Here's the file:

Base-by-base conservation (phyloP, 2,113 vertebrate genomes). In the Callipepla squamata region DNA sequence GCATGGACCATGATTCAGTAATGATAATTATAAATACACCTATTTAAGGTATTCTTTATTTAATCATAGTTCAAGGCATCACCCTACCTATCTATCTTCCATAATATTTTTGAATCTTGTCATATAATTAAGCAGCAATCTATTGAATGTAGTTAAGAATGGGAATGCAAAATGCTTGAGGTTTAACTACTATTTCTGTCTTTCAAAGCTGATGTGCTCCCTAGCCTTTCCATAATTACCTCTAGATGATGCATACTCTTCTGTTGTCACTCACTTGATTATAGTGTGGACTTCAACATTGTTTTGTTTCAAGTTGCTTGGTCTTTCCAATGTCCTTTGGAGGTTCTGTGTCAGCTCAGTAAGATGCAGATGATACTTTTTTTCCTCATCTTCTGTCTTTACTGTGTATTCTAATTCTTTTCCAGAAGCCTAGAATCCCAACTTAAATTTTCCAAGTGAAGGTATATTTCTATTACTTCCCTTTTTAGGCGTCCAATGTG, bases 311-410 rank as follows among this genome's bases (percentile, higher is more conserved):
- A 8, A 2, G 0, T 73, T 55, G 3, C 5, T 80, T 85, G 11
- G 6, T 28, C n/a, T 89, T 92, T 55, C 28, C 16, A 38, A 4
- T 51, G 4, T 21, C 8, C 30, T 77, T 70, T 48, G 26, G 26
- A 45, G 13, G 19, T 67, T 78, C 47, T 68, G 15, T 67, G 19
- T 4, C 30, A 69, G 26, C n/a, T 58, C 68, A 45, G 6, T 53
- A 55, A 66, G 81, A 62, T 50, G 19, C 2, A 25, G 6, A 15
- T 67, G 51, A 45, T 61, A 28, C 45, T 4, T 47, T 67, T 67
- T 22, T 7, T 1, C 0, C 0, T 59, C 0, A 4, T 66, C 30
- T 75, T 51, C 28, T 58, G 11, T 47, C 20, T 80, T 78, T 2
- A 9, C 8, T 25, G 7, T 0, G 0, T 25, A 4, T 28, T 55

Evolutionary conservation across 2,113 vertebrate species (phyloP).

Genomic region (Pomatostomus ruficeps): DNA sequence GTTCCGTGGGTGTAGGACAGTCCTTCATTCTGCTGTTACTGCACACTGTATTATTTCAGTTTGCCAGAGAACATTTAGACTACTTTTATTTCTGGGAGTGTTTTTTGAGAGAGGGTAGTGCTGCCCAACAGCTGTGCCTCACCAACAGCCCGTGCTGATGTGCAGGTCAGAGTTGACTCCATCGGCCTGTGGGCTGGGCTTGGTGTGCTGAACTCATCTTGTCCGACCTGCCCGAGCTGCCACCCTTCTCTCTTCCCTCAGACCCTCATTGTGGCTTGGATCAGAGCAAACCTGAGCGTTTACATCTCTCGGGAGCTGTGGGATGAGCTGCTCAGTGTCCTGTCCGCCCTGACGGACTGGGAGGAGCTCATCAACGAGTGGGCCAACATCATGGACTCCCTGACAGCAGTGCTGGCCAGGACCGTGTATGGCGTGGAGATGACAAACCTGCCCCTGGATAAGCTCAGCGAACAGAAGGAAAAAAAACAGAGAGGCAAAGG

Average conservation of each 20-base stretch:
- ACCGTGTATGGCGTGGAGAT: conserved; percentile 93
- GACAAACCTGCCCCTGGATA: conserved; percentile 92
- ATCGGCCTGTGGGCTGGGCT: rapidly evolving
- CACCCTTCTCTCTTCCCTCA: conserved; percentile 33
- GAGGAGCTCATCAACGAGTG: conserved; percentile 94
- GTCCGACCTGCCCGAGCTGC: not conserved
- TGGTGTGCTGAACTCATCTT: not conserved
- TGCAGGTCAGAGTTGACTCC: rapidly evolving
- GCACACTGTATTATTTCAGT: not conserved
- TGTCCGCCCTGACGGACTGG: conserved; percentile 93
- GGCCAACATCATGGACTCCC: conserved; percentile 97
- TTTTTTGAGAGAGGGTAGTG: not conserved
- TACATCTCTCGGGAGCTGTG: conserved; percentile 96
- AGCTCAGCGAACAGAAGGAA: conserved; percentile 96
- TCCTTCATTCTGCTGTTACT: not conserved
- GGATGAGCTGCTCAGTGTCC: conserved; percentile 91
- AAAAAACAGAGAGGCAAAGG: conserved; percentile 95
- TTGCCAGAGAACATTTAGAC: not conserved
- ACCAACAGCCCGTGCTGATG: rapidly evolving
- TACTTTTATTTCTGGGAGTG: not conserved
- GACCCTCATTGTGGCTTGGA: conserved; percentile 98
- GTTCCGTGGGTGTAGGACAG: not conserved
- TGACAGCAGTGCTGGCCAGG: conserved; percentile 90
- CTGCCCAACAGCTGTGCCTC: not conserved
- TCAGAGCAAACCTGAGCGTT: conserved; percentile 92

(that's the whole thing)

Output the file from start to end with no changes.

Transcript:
Base-by-base conservation (phyloP, 2,113 vertebrate genomes). In the Callipepla squamata region DNA sequence GCATGGACCATGATTCAGTAATGATAATTATAAATACACCTATTTAAGGTATTCTTTATTTAATCATAGTTCAAGGCATCACCCTACCTATCTATCTTCCATAATATTTTTGAATCTTGTCATATAATTAAGCAGCAATCTATTGAATGTAGTTAAGAATGGGAATGCAAAATGCTTGAGGTTTAACTACTATTTCTGTCTTTCAAAGCTGATGTGCTCCCTAGCCTTTCCATAATTACCTCTAGATGATGCATACTCTTCTGTTGTCACTCACTTGATTATAGTGTGGACTTCAACATTGTTTTGTTTCAAGTTGCTTGGTCTTTCCAATGTCCTTTGGAGGTTCTGTGTCAGCTCAGTAAGATGCAGATGATACTTTTTTTCCTCATCTTCTGTCTTTACTGTGTATTCTAATTCTTTTCCAGAAGCCTAGAATCCCAACTTAAATTTTCCAAGTGAAGGTATATTTCTATTACTTCCCTTTTTAGGCGTCCAATGTG, bases 311-410 rank as follows among this genome's bases (percentile, higher is more conserved):
- A 8, A 2, G 0, T 73, T 55, G 3, C 5, T 80, T 85, G 11
- G 6, T 28, C n/a, T 89, T 92, T 55, C 28, C 16, A 38, A 4
- T 51, G 4, T 21, C 8, C 30, T 77, T 70, T 48, G 26, G 26
- A 45, G 13, G 19, T 67, T 78, C 47, T 68, G 15, T 67, G 19
- T 4, C 30, A 69, G 26, C n/a, T 58, C 68, A 45, G 6, T 53
- A 55, A 66, G 81, A 62, T 50, G 19, C 2, A 25, G 6, A 15
- T 67, G 51, A 45, T 61, A 28, C 45, T 4, T 47, T 67, T 67
- T 22, T 7, T 1, C 0, C 0, T 59, C 0, A 4, T 66, C 30
- T 75, T 51, C 28, T 58, G 11, T 47, C 20, T 80, T 78, T 2
- A 9, C 8, T 25, G 7, T 0, G 0, T 25, A 4, T 28, T 55

Evolutionary conservation across 2,113 vertebrate species (phyloP).

Genomic region (Pomatostomus ruficeps): DNA sequence GTTCCGTGGGTGTAGGACAGTCCTTCATTCTGCTGTTACTGCACACTGTATTATTTCAGTTTGCCAGAGAACATTTAGACTACTTTTATTTCTGGGAGTGTTTTTTGAGAGAGGGTAGTGCTGCCCAACAGCTGTGCCTCACCAACAGCCCGTGCTGATGTGCAGGTCAGAGTTGACTCCATCGGCCTGTGGGCTGGGCTTGGTGTGCTGAACTCATCTTGTCCGACCTGCCCGAGCTGCCACCCTTCTCTCTTCCCTCAGACCCTCATTGTGGCTTGGATCAGAGCAAACCTGAGCGTTTACATCTCTCGGGAGCTGTGGGATGAGCTGCTCAGTGTCCTGTCCGCCCTGACGGACTGGGAGGAGCTCATCAACGAGTGGGCCAACATCATGGACTCCCTGACAGCAGTGCTGGCCAGGACCGTGTATGGCGTGGAGATGACAAACCTGCCCCTGGATAAGCTCAGCGAACAGAAGGAAAAAAAACAGAGAGGCAAAGG

Average conservation of each 20-base stretch:
- ACCGTGTATGGCGTGGAGAT: conserved; percentile 93
- GACAAACCTGCCCCTGGATA: conserved; percentile 92
- ATCGGCCTGTGGGCTGGGCT: rapidly evolving
- CACCCTTCTCTCTTCCCTCA: conserved; percentile 33
- GAGGAGCTCATCAACGAGTG: conserved; percentile 94
- GTCCGACCTGCCCGAGCTGC: not conserved
- TGGTGTGCTGAACTCATCTT: not conserved
- TGCAGGTCAGAGTTGACTCC: rapidly evolving
- GCACACTGTATTATTTCAGT: not conserved
- TGTCCGCCCTGACGGACTGG: conserved; percentile 93
- GGCCAACATCATGGACTCCC: conserved; percentile 97
- TTTTTTGAGAGAGGGTAGTG: not conserved
- TACATCTCTCGGGAGCTGTG: conserved; percentile 96
- AGCTCAGCGAACAGAAGGAA: conserved; percentile 96
- TCCTTCATTCTGCTGTTACT: not conserved
- GGATGAGCTGCTCAGTGTCC: conserved; percentile 91
- AAAAAACAGAGAGGCAAAGG: conserved; percentile 95
- TTGCCAGAGAACATTTAGAC: not conserved
- ACCAACAGCCCGTGCTGATG: rapidly evolving
- TACTTTTATTTCTGGGAGTG: not conserved
- GACCCTCATTGTGGCTTGGA: conserved; percentile 98
- GTTCCGTGGGTGTAGGACAG: not conserved
- TGACAGCAGTGCTGGCCAGG: conserved; percentile 90
- CTGCCCAACAGCTGTGCCTC: not conserved
- TCAGAGCAAACCTGAGCGTT: conserved; percentile 92